Dictionary of National Biography, 1885-1900/Beauclerk, Amelius

BEAUCLERK, Lord AMELIUS (1771–1846), admiral, third son of Aubrey, fifth duke of St. Albans, was entered on the books of the Jackal cutter in 1782, and in 1783 was appointed to the Salisbury, bearing the flag of Vice-admiral John Campbell on the Newfoundland station. Afterwards he served in the West Indies under Commodore Gardner, and returned to England in 1789 as acting lieutenant of the Europa, in which rank, however, he was not confirmed till the Spanish armament of the following year. In 1792 he went to the Mediterranean as lieutenant of the Druid frigate, and on 16 Sept. 1793 was posted by Lord Hood and appointed to the command of the Nemesis of 28 guns. In March 1794 he was transferred to the Juno of 32 guns, and attached to the squadron employed, under Admiral Hotham, in the blockade of Toulon. The Juno was also in company with the fleet in the action of 14 March 1795, which resulted in the capture of the Ça ira and Censeur, and was one of the squadron, under Commodore Taylor, which convoyed the homeward trade in the following autumn, and when the Censeur was recaptured by the French off Cape St. Vincent (7 Oct.) On his return to England Lord Amelius was appointed to the Dryad frigate, of 44 guns and 251 men, and on the coast of Ireland, on 13 June 1796, captured the Proserpine, of 42 guns and 348 men, after a brilliant and well-managed action, in which the Dryad lost only 2 killed and 7 wounded, whilst the loss of the Proserpine amounted to 30 killed and 45 wounded (James's Naval History (ed. 1860), i. 304, 369). He captured also several of the enemy's privateers, and in 1800 was appointed to the Fortunée, 40 guns, employed in the Channel and in attendance on the king at Weymouth. During the next ten years he commanded different ships—the Majestic, Saturn, and Royal Oak, all 74's—in the Channel, and in 1810 had charge of the debarkation of Lord Chatham's army at Walcheren, and continued, during the operations on that coast, as second in command under Sir Richard Strachan. On 1 Aug. 1811 he became a rear-admiral, but during that and the two following years he continued in the North Sea, stretching in 1813 as far as the North Cape in command of a small squadron on the look-out for the American Commodore Rogers, who was reported to be in that locality. In the following year he commanded in Basque Roads, and conducted the negotiations for the local suspension of hostilities. In August 1819 he was advanced to be a vice-admiral, and from 1824 to 1827 commanded in chief at Lisbon and on the coast of Portugal. He became a full admiral on 22 July 1830, and ended his active service as commander-in-chief at Plymouth, 1836–9. Croker, writing to Lord Hertford, describes a ludicrous scene which took place on New Year's eve 1833, at the Brighton Pavilion, when the king (William IV) danced a country dance with Lord Amelius as his partner. ‘I am told,’ says Croker, ‘by one who saw it, that the sight of the king and the old admiral going down the middle hand-in-hand was the most royally extravagant farce that ever was seen’ (Croker Papers, 1884, ii. 200). Beauclerk was a fellow of the Royal Society, was made K.C.B. on 2 Jan. 1815, G.C.H. on 29 March 1831, G.C.B. on 4 Aug. 1835, and principal naval aide-de-camp on 4 Aug. 1839. He died on 10 Dec. 1846. His portrait, bequeathed by himself, is in the Painted Hall at Greenwich.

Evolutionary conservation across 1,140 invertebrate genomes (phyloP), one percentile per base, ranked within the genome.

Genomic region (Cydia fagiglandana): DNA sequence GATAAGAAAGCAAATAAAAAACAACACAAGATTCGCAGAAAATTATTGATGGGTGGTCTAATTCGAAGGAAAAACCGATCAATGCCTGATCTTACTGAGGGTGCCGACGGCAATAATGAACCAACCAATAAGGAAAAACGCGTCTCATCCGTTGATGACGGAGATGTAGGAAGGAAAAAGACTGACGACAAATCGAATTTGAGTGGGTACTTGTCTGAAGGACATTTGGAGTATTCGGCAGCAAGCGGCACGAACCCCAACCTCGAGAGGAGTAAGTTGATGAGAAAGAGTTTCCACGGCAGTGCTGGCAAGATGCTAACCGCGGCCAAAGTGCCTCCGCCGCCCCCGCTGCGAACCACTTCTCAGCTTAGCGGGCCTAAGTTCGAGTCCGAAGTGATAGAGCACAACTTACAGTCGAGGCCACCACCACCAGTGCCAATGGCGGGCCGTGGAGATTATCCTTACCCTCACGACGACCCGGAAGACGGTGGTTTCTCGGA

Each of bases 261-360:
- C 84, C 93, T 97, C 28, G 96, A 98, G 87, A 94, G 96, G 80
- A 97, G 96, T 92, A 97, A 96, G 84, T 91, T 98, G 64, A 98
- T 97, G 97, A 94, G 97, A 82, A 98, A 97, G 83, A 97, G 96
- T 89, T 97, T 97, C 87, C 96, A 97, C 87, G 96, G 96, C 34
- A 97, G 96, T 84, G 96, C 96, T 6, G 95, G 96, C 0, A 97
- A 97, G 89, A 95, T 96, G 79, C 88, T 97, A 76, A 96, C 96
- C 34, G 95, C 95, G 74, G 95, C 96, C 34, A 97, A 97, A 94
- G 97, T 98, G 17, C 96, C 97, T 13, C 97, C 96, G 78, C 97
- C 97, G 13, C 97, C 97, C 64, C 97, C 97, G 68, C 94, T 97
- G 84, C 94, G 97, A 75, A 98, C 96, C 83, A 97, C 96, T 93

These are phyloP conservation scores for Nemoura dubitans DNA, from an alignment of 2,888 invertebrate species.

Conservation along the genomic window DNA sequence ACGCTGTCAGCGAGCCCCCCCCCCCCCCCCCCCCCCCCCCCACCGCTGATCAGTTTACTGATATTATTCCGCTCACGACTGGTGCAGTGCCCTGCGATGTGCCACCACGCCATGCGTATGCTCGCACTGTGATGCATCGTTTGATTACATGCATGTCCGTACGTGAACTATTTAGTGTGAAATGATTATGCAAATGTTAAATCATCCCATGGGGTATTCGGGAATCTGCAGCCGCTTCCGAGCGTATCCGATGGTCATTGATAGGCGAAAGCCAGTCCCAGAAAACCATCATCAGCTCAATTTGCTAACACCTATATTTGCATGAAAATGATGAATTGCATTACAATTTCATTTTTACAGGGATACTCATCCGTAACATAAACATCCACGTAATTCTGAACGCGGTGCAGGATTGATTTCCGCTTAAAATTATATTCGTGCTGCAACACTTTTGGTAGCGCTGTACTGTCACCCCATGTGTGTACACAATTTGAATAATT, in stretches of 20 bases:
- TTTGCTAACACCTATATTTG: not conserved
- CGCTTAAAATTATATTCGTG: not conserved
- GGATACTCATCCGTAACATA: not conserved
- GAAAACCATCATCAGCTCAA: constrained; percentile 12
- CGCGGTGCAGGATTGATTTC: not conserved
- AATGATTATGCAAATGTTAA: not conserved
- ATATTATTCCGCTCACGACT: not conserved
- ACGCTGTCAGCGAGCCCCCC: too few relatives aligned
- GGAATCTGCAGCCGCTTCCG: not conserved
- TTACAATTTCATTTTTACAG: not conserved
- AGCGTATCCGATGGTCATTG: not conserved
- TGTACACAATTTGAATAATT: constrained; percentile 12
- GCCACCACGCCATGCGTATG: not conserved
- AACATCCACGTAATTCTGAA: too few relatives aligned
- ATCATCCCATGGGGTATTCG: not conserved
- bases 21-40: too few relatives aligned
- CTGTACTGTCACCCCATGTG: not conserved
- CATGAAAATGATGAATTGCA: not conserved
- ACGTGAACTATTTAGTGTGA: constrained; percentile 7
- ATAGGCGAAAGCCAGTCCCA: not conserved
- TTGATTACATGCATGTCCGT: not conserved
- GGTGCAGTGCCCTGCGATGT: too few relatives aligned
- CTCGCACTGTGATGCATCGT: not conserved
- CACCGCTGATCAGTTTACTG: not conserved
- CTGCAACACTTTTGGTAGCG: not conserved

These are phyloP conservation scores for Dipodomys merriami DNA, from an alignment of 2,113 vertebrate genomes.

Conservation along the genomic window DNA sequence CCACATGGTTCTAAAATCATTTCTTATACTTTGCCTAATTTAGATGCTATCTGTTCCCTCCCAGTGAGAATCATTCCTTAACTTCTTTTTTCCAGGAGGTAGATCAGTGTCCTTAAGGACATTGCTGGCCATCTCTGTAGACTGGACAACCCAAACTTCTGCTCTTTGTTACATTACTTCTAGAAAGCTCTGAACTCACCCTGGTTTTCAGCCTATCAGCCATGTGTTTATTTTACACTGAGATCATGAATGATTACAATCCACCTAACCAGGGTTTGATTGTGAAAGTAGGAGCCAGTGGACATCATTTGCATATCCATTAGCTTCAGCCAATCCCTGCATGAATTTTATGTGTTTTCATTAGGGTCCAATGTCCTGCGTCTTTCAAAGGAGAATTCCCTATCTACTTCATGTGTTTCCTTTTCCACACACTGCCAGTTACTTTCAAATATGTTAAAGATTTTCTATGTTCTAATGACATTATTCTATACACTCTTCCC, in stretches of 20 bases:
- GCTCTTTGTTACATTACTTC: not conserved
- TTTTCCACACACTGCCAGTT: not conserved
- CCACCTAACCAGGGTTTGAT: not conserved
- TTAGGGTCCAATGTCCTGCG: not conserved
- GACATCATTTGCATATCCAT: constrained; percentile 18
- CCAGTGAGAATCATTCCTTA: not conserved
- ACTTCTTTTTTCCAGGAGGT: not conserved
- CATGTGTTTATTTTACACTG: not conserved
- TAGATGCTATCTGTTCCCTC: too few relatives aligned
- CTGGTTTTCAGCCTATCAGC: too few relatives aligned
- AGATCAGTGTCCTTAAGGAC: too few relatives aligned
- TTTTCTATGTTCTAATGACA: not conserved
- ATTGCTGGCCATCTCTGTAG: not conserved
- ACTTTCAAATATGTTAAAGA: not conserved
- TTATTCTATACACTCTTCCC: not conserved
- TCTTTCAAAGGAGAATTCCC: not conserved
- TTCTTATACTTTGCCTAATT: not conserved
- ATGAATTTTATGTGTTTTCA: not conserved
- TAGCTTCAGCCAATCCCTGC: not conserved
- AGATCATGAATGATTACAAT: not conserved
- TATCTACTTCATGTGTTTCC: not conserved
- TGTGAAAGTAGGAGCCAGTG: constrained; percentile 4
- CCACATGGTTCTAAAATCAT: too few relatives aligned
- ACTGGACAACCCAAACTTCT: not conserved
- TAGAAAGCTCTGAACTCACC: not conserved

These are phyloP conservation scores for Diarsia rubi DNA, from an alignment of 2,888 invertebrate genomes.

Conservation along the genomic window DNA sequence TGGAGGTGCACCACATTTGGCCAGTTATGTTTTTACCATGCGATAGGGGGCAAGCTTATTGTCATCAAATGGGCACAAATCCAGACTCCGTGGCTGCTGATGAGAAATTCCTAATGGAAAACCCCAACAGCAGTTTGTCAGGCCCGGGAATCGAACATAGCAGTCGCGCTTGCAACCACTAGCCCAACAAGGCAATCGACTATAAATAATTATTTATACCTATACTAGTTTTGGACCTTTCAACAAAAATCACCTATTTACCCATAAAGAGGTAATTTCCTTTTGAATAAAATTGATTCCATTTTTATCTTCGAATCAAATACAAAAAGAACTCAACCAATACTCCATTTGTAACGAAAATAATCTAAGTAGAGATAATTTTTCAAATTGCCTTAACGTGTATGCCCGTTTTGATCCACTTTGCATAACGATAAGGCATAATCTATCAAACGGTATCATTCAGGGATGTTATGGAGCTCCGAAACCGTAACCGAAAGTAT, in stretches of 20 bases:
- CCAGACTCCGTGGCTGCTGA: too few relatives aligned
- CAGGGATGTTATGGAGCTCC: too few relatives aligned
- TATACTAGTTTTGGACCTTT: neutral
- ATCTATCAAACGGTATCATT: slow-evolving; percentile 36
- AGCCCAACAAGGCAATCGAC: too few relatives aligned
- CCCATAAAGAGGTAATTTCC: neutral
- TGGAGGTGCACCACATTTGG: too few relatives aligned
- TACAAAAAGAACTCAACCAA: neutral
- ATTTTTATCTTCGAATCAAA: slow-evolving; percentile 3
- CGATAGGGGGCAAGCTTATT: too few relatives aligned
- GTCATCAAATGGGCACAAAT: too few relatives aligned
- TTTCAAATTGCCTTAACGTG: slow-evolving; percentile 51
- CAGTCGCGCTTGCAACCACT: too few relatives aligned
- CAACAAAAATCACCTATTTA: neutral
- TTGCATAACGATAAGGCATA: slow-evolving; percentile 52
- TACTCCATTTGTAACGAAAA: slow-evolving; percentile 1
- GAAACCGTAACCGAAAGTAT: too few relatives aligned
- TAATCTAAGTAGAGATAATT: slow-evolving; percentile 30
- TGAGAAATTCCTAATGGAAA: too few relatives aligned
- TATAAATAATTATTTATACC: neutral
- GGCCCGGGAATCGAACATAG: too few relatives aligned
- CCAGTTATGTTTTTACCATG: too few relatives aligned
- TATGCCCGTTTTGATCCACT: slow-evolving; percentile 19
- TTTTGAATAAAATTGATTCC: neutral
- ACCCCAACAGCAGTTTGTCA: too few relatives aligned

[Marshall's Royal Nav. Biog. ii. (vol. i., part ii.), 484; O'Byrne's Dict. of Nav. Biog.; Gent. Mag. Feb. 1847, p. 201.]

J. K. L.